Basketball Book Notes
It's a big month for basketball book coverage on The Painted Area, as we've already previewed David Falk's new book The Bald Truth and reviewed Seth Davis's new book When March Went Mad, on the Bird-Magic 1979 NCAA Championship game.
Last fall, we offered a preview of basketball books for '08-09 in general, and we've picked up a few odds & ends that we wanted to add to that list. Here we go:
New Ric Bucher Book
On a recent podcast with Bill Simmons, ESPN's Ric Bucher noted that he was working on a book that offered "an inside look at various jobs around the league," and said that he had spent time with a GM right at the trade deadline.
I think this book has the promise to be pretty good, as it sounds like Bucher might have gotten the access to really see the details of how the sausage is made in terms of how trades are made, or how they fall apart, among other things. I would also say that I think this type of longform reporting/storytelling is a strength of Bucher's, as I also thought he did a nice job of building the narrative of Yao Ming's life as the center's ghostwriter in Yao: A Life in Two Worlds. Bucher said his new book should be out in late 2009.
Red and Me, Bill Russell
I'm not sure how we missed this one last fall, but Bill Russell is writing a book about his friendship with his longtime Celtics coach, the late Red Auerbach, which is due out in May.
In a statement, Russell said:
- "Arnold Jacob Auerbach passed on Oct. 28, 2006 - almost 50 years from when I joined his Boston Celtics. I felt a tremendous sense of loss, a huge void in my life. There was an empty space in my psyche where a special person had been. I thought about that at Red's funeral. And the fact that there was no logical reason why we ever should've become friends, because we came from such diverse places. I thought about how much I missed his friendship."
We're going to give Russ the benefit of the doubt for now, since he penned two of the most interesting basketball autobiographies ever in Go Up For Glory and Second Wind, and also, 20 Second Timeout really liked the TV show of the same name which airs on NBA TV from time to time.
Logo: The Life and Legend of Jerry West, Roland Lazenby
The prolific Mr. Lazenby, he of The Show, the Lakers oral history, and Blood on the Horns, about the "Last Dance" Bulls of 1997-98, among many others, is now working on a biography of Jerry West which is scheduled to be released in late '09.
I found Lazenby's Twitter feed somehow, and this was the most notable entry related to the book:
- # Still writing furiously on the Jerry West book. Writing about cutting the heads off chickens with an ax and eating Sunday dinner.12:28 PM Jan 14th from web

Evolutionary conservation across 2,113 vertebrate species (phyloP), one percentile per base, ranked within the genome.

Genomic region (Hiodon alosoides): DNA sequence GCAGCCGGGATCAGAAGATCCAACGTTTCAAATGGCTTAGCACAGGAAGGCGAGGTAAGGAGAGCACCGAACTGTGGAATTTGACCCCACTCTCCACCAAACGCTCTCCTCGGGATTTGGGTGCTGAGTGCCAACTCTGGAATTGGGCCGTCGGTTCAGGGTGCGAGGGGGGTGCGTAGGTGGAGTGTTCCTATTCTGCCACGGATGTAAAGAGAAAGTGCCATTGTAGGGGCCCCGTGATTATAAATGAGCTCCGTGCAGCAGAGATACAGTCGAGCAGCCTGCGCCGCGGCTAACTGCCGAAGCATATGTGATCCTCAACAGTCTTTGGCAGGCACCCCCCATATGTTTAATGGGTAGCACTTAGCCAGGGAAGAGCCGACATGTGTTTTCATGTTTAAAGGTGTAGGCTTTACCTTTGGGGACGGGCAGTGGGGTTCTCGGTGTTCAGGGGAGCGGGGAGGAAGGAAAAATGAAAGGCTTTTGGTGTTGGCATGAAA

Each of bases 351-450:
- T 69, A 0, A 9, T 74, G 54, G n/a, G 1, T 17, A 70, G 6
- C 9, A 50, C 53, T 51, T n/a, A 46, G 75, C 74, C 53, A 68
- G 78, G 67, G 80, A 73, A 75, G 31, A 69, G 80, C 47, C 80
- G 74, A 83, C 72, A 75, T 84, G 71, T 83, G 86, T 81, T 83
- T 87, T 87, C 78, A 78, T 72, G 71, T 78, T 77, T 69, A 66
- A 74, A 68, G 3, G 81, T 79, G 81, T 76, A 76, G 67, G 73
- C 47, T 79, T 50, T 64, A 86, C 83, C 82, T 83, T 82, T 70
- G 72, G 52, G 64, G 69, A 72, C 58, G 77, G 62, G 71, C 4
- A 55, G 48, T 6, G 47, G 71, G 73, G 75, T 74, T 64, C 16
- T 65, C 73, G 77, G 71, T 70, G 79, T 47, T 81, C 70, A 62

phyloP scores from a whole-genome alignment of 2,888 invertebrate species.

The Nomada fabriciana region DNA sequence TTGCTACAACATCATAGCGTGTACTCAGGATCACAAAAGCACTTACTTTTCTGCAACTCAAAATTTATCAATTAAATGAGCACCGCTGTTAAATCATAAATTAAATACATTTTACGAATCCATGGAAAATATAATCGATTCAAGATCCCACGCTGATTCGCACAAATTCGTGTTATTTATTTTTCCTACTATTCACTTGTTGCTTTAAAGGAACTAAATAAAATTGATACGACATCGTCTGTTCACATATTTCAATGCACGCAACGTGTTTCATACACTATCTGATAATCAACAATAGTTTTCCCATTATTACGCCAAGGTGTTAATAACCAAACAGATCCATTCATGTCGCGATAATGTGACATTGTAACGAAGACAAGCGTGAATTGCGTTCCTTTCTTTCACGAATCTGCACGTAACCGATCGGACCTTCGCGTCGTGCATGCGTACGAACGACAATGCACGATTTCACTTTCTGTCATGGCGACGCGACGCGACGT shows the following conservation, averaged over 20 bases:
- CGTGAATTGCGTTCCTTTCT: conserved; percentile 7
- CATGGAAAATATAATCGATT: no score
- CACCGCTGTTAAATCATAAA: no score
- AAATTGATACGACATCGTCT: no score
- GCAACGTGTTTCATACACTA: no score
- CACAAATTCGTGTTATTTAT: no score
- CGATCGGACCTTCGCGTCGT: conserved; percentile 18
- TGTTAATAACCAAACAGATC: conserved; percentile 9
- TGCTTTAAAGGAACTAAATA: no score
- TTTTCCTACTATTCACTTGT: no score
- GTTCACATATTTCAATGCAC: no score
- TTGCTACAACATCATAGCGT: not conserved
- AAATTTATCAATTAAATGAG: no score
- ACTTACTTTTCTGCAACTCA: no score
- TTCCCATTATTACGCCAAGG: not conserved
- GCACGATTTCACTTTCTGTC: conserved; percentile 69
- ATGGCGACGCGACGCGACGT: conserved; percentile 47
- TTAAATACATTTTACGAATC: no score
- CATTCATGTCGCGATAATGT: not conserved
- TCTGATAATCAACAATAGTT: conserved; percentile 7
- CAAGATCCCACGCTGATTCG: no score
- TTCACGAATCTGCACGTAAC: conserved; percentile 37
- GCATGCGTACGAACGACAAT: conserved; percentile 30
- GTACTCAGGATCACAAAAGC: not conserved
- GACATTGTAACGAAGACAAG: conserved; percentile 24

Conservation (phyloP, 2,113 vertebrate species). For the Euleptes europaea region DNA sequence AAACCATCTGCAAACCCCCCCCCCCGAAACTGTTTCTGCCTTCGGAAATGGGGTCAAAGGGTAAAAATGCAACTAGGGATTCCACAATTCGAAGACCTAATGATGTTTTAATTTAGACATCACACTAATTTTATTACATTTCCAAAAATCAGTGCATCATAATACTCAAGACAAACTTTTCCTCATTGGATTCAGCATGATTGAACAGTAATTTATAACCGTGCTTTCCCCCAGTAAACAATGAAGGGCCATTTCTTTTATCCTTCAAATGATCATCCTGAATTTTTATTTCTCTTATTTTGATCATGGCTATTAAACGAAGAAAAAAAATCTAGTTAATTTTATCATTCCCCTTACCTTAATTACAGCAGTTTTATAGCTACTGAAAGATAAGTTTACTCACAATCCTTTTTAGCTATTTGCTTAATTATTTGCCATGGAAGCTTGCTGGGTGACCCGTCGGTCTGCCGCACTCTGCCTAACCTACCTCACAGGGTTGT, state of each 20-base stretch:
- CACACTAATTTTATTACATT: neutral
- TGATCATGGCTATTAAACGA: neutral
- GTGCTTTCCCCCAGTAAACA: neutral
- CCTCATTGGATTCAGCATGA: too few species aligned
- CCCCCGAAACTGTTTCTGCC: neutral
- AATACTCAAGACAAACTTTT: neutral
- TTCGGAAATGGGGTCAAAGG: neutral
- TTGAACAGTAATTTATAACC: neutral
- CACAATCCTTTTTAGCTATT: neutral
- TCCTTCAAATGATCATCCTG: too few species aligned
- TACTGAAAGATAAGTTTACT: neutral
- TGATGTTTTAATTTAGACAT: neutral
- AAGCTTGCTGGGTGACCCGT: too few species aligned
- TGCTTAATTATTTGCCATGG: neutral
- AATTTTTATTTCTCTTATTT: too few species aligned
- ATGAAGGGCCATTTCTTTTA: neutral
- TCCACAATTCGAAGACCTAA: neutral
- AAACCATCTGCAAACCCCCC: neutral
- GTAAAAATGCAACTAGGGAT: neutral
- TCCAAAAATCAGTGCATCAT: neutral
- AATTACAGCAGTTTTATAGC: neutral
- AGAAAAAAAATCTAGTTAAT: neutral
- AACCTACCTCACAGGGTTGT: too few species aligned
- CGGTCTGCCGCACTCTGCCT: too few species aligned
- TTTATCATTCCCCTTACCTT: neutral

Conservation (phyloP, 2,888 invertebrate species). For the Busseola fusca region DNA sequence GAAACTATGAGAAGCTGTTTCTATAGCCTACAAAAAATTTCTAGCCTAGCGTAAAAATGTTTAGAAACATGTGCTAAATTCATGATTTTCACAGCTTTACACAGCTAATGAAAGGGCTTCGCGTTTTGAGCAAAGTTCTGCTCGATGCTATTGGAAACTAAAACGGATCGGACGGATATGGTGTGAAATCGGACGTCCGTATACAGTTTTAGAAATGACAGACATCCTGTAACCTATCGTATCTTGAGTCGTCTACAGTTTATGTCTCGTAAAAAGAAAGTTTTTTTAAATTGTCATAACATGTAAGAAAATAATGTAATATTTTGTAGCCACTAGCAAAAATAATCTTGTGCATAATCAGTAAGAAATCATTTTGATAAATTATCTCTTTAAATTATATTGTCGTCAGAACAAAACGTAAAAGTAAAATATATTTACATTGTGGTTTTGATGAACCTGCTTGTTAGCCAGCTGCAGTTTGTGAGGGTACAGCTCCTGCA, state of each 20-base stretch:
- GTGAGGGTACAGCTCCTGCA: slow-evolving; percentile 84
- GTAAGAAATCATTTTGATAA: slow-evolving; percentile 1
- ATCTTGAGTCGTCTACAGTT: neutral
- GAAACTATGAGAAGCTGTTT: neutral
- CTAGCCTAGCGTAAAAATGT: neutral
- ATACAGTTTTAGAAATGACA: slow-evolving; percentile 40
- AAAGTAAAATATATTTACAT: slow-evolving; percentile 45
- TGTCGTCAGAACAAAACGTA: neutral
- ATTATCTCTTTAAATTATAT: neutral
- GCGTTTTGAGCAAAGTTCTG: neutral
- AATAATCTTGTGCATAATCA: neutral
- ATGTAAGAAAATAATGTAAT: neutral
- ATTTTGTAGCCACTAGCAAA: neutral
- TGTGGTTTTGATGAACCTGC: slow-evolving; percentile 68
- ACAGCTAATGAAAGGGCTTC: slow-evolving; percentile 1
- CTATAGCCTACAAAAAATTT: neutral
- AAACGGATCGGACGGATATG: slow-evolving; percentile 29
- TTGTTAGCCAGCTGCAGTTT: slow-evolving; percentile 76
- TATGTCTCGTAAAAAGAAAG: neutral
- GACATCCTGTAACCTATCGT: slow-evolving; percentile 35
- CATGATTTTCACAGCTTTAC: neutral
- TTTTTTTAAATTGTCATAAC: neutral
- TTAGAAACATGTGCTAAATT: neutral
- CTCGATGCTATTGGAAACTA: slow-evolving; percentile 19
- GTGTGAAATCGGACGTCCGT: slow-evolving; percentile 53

Lazenby will be in competition with West himself, who is writing an autobiography which is scheduled to be published in 2010.
Ball Don't Lie, Matt de la Pena
Back in 2007, we posted an entry suggesting that we may be in a new golden age of basketball books, and listed about 30 intriguing basketball books released in the 2004-07 timeframe.
The reader comments made it clear to me that the key books on which I screwed up in omitting were Rus Bradburd's Paddy on the Hardwood and Matt de la Pena's Ball Don't Lie - both of which enjoyed fairly rhapsodic reader reviews on their respective Amazon pages.
Well, I just finished with Ball Don't Lie, and it really was outstanding. It's a novel about a foster kid in L.A. named Sticky with an intense love of the game. Sticky is trying to make his way in the world, and even though he's white, the main place he finds family is among the African-American ballers with whom he plays pick-up hoops. Those pick-up scenes are a core element in the book, and the dialogue and action really couldn't be more pitch-perfect. As Antawn Jamison was quoted in a book blurb, "I have never before seen blacktop ball depicted so well. In this novel, you will find its flash, its power, and its elegance without chains. This is powerful stuff."
Reader Spencer commented on our original post that "BDL is quite possibly one of the more authentic basketball reads of the millennium. The story goes much deeper than hoops. It focuses on ascribed status and the challenge of constructing meaning out of a difficult life." After reading ourselves, we can say that all that is accurate. Ball Don't Lie is technically classified as a "Young Adult" novel, but it really is readable for adults as well.
The story has some grounding in the life of de la Pena, who played point guard for Pacific and did a lot of pick-up balling at a gym in Balboa Park in San Diego. Dime had a nice interview with de la Pena back in 2005 which can be found here.
There is a movie version of Ball Don't Lie, starring Grayson "The Professor" Boucher of And 1 fame in the lead role, plus Ludacris, Nick Cannon and Rosanna Arquette and, according to IMDb, appearances by Al Jefferson and Delonte West.
De la Pena's own web site says that, "Ball Don't Lie the movie set to be released in limited theaters June 5th. The film has also teamed with Amazon and IMDB as first VOD release."
An early review of the movie from the film-festival circuit is lukewarm. I'd definitely recommend reading the book first.